google map to real pro systemsFannie Mae-owned foreclosed properties are currently available for purchase to owner-occupied buyers before investors have an opportunity to buy them.  Fannie Mae calls this program First Look and has offered this incentive for a little more than a year, and recently revamped the program to include some HUD homes. In the Greenville, NC-Pitt County area, the First Look time period is typically the first 15 days the property is initially on the market.  Fannie Mae has made it easy to see what day of First Look the listing is on by visiting www.HomePath.com.

Home owners who plan to occupy a purchased home can put a property under contract during the first 15 days of the listings life. While investors, who typically buy about 70% of all foreclosures, have to wait until the First Look period is over with; ie: day 16.  Fannie Mae says, "While investors play an important role in the REO market, home buyers who intend to occupy a home make an immediate and lasting commitment to the community and therefore merit priority consideration in the REO sales process."  This program is making some inventory sit on the market longer than you would expect; even up to 90 days before investors can make an offer.

The truth of the matter is that most foreclosure and bank owned properties are in unlivable or undesirable conditions and are generally not the type of homes owner-occupants purchase. Buyers typically do not want a lot of clean-up and projects to work on when they first buy and move into a home.  Plus, many foreclosure homes will not qualify for conventional loans because of even small defects in the properties, such as a hole in a wall.  This means foreclosure homes cater to investors because investors more often have the resources to renovate these distressed properties.

From The Pistol Tingen Team’s experience Fannie Mae's First Look program does give more opportunity for home owners to have a leg up on investors.  On the other hand, quite often the program is letting the wrong person buy the house. Which has actually made more deals fall through, foreclosures stay on the market much longer and end up selling for less!

Foreclosures typically are not in the pristine condition that owner-occupant buyers are hoping for. Or buyers can't get a loan because of a defect in the home.  So, the owner-occupant buyer may by contract legally walk away from the deal during their inspection period. Thus the home goes back on the market, still belonging to Fannie Mae and the First Look period restarts at day 0.  In this example, 30+ days of marketing time have been used up, for no deal and to start all over again.  Our Team is seeing some single family Fannie Mae homes that fit this description go under contract 2-3 times before someone actually closes on the home. A lot of times it is an investor, who had realistic expectations to start with (that the home was in poor condition) that finally purchases the house.  Ironically the investor will buy the home for less because the listing is now “old” and due for price reductions. And all the while the investor could have purchased and closed within a fraction of time and would have probably paid more for the home.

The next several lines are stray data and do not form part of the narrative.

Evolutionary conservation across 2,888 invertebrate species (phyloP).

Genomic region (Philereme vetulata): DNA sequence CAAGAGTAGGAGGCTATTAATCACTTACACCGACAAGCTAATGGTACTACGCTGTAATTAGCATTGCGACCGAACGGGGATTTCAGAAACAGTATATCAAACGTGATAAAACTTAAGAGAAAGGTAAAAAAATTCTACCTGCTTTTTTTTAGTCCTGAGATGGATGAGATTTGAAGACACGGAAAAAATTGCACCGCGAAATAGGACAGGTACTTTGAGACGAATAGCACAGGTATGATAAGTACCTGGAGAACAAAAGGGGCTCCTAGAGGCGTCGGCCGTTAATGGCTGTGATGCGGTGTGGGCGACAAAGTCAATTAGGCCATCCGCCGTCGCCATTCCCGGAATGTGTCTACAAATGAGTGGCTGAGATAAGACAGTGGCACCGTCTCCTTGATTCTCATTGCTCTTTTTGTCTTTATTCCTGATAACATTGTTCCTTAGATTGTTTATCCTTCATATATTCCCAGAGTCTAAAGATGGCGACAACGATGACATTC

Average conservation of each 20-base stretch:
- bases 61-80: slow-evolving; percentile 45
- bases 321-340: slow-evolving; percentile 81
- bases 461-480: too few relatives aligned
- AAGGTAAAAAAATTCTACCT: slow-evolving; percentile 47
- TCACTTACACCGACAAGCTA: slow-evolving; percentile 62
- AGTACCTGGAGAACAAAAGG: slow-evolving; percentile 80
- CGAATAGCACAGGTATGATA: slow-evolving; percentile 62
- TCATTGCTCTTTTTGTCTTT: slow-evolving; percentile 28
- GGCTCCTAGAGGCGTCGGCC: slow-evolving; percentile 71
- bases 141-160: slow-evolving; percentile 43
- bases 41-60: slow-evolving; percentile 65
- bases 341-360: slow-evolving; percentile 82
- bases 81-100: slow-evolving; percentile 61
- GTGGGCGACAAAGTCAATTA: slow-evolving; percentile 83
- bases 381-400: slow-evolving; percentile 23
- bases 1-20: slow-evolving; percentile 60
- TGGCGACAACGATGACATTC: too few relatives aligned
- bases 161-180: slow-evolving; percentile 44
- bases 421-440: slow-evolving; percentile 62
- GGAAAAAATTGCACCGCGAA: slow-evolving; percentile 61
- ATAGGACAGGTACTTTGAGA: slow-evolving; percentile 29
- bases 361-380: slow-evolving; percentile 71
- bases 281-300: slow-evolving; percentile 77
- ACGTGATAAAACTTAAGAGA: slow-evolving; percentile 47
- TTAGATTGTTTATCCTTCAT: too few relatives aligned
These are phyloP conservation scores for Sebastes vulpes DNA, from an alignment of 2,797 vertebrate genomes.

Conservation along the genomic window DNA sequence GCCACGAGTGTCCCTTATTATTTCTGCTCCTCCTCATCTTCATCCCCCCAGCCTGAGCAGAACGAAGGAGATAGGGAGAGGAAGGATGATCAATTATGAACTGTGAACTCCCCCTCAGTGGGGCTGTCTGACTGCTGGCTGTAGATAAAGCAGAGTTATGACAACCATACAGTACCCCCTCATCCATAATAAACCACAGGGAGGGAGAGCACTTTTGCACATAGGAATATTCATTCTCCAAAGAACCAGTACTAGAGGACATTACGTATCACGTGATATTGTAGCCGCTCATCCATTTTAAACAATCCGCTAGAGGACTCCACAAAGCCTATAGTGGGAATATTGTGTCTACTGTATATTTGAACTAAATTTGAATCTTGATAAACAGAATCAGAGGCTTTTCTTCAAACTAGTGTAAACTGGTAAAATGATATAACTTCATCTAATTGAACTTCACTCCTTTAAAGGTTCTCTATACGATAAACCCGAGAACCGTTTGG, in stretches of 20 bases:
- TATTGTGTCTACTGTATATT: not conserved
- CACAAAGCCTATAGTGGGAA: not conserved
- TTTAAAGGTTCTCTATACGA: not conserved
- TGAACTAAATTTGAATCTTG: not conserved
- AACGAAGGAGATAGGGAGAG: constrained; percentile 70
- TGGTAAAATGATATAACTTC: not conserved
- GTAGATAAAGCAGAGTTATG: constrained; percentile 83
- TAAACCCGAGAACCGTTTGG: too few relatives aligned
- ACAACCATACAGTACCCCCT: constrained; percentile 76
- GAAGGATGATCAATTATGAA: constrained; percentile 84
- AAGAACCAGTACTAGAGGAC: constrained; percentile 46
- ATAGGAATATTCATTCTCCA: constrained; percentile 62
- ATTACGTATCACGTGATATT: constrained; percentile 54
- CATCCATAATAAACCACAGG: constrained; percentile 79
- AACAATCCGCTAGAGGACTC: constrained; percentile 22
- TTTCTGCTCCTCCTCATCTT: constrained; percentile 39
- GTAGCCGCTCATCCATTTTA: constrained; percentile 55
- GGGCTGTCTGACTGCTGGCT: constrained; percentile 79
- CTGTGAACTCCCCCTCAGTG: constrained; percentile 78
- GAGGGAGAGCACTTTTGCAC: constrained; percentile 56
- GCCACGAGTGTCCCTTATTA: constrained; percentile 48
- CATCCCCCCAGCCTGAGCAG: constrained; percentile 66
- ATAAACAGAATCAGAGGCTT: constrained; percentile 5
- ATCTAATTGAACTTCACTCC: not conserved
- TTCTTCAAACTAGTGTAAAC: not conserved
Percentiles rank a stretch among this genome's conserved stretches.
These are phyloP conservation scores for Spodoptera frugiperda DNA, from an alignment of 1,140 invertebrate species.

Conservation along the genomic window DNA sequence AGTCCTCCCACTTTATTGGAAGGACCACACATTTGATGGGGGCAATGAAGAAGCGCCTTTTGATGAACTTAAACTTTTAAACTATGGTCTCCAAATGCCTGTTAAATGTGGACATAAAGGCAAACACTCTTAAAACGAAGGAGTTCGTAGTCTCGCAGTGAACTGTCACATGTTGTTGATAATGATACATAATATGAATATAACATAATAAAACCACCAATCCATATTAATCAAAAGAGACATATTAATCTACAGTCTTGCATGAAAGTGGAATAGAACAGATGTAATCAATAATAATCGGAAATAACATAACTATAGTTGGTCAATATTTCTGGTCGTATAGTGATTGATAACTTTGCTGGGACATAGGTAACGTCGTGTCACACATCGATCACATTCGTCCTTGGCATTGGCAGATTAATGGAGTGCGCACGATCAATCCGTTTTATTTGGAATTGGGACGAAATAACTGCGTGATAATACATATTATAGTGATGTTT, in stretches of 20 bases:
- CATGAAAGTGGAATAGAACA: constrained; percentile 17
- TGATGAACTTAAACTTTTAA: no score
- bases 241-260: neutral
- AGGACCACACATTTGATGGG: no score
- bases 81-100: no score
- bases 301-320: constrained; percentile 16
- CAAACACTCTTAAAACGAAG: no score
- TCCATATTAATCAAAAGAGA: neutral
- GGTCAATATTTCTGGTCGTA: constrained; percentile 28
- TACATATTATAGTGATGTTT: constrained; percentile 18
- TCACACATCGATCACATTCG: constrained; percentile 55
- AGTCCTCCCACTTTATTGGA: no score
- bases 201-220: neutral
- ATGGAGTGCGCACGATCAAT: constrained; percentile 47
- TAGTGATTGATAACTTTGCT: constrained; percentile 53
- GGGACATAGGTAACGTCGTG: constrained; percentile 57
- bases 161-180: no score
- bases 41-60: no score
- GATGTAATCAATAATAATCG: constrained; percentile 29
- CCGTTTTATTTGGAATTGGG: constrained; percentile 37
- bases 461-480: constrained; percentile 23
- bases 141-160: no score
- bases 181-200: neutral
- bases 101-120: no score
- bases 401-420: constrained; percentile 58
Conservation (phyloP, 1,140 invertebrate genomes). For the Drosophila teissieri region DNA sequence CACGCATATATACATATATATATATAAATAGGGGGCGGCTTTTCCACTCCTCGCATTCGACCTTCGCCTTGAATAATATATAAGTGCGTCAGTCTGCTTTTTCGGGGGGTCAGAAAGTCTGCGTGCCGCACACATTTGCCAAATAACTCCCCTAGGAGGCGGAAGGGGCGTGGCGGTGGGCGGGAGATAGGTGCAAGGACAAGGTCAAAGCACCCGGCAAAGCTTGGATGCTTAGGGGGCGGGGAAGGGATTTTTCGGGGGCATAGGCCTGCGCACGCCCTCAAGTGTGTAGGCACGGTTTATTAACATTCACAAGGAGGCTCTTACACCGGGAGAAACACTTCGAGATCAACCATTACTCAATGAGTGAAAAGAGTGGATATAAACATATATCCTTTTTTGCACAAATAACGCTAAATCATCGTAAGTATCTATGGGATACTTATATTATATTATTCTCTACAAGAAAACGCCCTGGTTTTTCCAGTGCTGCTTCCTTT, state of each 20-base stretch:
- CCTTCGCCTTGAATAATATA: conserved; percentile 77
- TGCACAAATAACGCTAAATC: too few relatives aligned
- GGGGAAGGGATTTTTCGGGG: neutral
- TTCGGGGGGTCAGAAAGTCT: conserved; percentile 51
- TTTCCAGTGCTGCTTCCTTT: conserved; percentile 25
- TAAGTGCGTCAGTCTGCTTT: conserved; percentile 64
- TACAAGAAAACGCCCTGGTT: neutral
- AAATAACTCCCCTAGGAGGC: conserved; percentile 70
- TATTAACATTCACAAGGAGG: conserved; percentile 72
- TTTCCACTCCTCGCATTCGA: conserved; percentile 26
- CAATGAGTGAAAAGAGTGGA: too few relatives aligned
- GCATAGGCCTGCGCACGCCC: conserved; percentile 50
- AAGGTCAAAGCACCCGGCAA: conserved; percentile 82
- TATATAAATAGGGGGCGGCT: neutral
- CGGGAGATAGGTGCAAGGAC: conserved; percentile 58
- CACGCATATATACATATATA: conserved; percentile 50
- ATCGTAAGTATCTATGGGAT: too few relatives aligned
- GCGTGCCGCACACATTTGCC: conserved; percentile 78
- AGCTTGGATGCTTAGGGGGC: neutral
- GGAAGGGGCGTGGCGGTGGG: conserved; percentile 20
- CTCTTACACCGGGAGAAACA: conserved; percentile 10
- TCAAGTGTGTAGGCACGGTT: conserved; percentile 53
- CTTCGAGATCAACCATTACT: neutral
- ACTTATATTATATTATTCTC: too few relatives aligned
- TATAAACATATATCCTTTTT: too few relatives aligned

In a perfect world it is nice that Fannie Mae is giving such opportunity to these owner-occupants.  But in the real world their program is clogging the market with aging, distressed properties while we are heading into the slowest marketing season of the year.

For more information about current real estate topics including foreclosures or for assistance searching for real estate located in the Pitt County/Greenville, NC area, please contact The Pistol Tingen Team at (252) 321-6161.

Resource: FannieMae.com